I love these pictures of Leila – you can get a real sense of who she is I think. Massive show-off (check out the posing), super confident, funny, beautiful, little bit naughty sometimes. She’s also big into dressing up.

Often when I work with Leila people ask the usual questions; can she be ‘cured’ (that’s a whole debate on cochlear implants that I’m not going to start on this blog. She doesn’t have one and my personal view is that she doesn’t need one); does she know she is deaf (not at the moment. Amy will try to help her understanding by signing to her that her ears are ‘broken’, which always gets a resounding “no, they’re fine” and a double thumbs up. Obviously we’ll be helping her to come to understand that she’s deaf but I think it speaks volumes about how little it’s affecting her life at the moment, even though she lives in a predominantly hearing environment); can she understand you (weird one, but then I forget what it’s like to have no knowledge of the deaf community. A lack of vocalised response does not mean she doesn’t understand: the girl is smart).

As a freelancer I worked with deaf adults and teenagers mainly and I’ll admit I was nervous about teaching someone little, but she makes it so easy. Every new sign she learns she’ll remember and then try it out later in her own conversations with you. A lot of the learning is done just through everyday happenings: an eagle crash landed in the garden and there followed a big old conversation about the bird being ill and how it couldn’t go to hospital like Granval’s friend and how it was probably going to die and where its parents were and why we shouldn’t touch it and we needed to keep the cat and dogs away from it and how it wasn’t nice to tease it and very vigorous bashing signs (hers not mine) for the possible demise of the bird at the hands of the Askari… Of course this took a while but later I witnessed her retelling the whole story with her new signs to her Mum. I’m in awe with how quickly she picks things up.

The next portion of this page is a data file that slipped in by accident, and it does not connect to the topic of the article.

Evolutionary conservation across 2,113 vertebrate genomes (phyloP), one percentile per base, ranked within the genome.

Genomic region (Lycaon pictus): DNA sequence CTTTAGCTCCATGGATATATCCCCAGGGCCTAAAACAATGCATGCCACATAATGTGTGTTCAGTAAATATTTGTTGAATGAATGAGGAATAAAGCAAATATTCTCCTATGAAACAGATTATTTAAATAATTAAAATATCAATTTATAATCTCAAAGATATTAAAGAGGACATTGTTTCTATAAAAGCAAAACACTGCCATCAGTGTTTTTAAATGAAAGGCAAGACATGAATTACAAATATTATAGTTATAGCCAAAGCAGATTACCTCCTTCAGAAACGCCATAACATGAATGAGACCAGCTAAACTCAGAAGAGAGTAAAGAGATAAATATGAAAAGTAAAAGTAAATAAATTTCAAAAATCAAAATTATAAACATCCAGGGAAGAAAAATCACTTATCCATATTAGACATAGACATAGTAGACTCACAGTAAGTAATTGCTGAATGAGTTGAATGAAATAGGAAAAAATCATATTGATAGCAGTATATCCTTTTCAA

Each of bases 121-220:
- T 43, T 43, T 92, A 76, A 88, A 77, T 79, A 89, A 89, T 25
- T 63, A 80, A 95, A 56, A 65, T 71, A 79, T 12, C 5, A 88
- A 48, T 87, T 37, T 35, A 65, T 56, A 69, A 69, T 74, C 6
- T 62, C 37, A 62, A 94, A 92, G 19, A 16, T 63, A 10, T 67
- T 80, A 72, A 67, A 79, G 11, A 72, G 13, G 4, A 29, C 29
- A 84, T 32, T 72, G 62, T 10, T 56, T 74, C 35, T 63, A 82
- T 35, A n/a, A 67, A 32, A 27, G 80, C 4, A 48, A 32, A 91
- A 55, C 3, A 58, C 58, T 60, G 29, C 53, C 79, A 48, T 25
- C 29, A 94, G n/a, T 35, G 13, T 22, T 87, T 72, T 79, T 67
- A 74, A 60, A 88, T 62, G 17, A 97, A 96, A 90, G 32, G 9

Obviously I’m not doing this all by myself – her whole family signs with her and part of my role is to teach them signs and ways of communication. I’ve baked cakes together with Leila and her brothers and sisters where no one was allowed to use their voice or write anything down and everyone had their own task so needed to communicate with someone else to get the job done. If you knew the sign you used it or found another way to communicate. The idea was to create an understanding of how difficult and frustrating it can be if you can’t communicate and understand each other clearly (a feeling that Leila may  have when hanging out with her siblings), to think of other ways to communicate with Leila that don’t require a vast knowledge of BSL, and also just to have fun. She adores her brothers and sisters and a day pulling funny faces, drawing pictures in the air and covering ourselves with icing sugar (Is that flour? Can I taste it? Mmmh, can I have some more? Can I eat it with a spoon? Can I put it in your hair?), really seemed to work.

Isamilo – where you can learn, play…and dodge fruit thrown by monkeys

We go to school together (there’s a story about my perceived over-excitement and subsequent signing of the fact they have monkeys in the playground – apparently it’s not a big deal here, even to a 4-year old – but I’ll save that for another time…or it’s probably on youtube) and in September she starts reception so we’re currently doing colours and emotions and the books The Rainbow Fish and Brown Bear. She’s the only deaf child in her school, in fact I think she’s their first, but the school are keen to learn of ways of working with her and the end of my first two weeks saw me at the front of assembly, signing with 20-30 other children the song We Are the Champions by Queen, supported by a parent with a very impressive voice and set of guitar-playing skills.